Monday, July 27, 2009

the European monetary system

a significant development in international monetary arrangements began in march 1979 with the inauguration of the European monetary system (EMS). This system was an outgrowth of the joint float( sometimes called the "European Snake" because of the wavelike movements of the six currencies as a unit against other currencies) that had begun in 1972. the first key feature of the EMS of the European Community members was the creation of a new monetary unit, the European currency unit or ecu, in terms of which central rates for the countries‘ currencies were defined. The value of the ecu was a weighted average of EMS member currencies and the ecu was used as the unit of account for recording transactions among EMS central banks.
A second key feature of the original EMS was that each currency was generally to be kept within 2.25 percent of the centeral rates against the other participating currencies, and a mechanism was put in place requiring central bank action as exchange rates approached the limits of divergence permitted from centeral rates. there were also provisions for periodic realignments of centeral rates. Third, the EMS participating currencies were to move as a unit in floating fashion against other currencies, including the U.S. dollar. this set of exchange rate rules was known as the exchange rate mechanism (ERM) of the EMS. Finally, the European Monetary Cooperation Fund (EMCF), a "banker’s bank" similar to the IMF, was established for receiving deposits of reserves from the EMS members and making loans to members with BOP difficulties.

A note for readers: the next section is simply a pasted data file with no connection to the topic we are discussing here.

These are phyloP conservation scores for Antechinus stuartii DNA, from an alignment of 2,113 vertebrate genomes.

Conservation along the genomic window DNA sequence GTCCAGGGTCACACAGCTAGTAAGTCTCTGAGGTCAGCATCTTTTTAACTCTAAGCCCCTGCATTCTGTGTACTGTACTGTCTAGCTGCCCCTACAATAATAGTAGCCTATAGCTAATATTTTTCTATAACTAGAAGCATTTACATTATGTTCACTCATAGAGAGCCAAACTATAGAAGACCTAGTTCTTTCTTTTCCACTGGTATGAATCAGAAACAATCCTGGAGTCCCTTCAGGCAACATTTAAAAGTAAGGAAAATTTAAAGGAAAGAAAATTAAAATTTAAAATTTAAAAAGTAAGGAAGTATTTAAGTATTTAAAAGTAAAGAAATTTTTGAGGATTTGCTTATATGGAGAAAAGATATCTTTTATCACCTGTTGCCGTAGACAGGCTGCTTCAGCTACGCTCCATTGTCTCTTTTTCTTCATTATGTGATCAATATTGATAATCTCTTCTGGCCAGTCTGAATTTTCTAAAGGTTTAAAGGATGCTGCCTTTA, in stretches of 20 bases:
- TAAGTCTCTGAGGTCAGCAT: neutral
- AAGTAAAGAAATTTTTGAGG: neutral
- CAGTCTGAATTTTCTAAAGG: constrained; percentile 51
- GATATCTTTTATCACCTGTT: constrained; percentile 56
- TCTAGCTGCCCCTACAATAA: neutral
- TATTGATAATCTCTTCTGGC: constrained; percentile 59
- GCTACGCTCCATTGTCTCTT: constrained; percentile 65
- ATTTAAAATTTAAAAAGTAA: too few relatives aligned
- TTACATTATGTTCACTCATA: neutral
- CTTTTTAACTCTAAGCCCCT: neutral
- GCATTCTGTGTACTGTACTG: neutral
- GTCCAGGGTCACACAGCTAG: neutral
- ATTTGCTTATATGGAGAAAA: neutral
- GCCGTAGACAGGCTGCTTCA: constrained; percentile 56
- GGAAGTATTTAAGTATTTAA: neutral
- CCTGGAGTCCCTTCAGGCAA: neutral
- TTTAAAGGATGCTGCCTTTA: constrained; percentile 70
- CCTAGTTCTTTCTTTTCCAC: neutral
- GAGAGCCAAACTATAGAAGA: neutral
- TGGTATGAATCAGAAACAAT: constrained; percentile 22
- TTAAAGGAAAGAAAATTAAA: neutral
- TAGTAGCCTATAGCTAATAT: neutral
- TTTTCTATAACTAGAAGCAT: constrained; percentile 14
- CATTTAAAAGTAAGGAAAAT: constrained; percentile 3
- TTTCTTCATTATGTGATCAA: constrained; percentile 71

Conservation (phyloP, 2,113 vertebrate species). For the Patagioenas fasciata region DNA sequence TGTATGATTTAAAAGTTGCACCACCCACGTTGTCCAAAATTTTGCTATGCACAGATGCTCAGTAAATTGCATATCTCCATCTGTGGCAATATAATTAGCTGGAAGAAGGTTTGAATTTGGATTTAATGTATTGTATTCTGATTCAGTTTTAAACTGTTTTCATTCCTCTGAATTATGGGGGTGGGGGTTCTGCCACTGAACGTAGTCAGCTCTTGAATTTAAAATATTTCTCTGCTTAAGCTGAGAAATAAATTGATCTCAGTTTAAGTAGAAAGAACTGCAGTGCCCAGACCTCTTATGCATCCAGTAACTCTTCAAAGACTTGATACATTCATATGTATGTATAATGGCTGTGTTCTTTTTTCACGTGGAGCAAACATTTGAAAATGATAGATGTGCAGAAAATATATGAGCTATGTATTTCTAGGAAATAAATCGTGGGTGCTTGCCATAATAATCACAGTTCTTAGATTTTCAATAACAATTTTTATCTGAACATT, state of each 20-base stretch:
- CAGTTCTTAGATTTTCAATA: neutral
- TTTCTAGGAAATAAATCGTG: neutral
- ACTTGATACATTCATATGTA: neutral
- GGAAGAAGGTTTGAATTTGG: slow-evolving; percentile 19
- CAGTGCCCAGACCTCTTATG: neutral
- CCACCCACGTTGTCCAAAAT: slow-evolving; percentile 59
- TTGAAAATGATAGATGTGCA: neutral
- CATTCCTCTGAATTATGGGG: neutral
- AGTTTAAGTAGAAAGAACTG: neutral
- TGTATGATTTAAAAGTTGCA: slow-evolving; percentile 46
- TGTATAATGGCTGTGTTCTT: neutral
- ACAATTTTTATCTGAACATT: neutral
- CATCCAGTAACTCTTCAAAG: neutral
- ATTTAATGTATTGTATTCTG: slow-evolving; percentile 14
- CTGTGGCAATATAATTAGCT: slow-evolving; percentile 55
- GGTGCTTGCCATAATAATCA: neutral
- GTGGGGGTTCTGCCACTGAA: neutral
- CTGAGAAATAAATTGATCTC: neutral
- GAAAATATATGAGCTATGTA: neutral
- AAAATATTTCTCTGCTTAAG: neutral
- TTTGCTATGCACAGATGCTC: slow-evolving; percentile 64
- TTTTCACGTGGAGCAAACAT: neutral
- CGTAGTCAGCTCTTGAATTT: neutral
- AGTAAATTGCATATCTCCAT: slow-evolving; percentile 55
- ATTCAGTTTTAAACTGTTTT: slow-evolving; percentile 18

the European monetary system was conceived as a means of promoting greater exchange rate stability within Europe and, because of this stability and certainty, for generating more stable and soundly based economic growth. Because greater stability in exchange rates requires some degree of harmonization in macroeconomic policies, the EMS also promoted convergence of policies and inflation rates.

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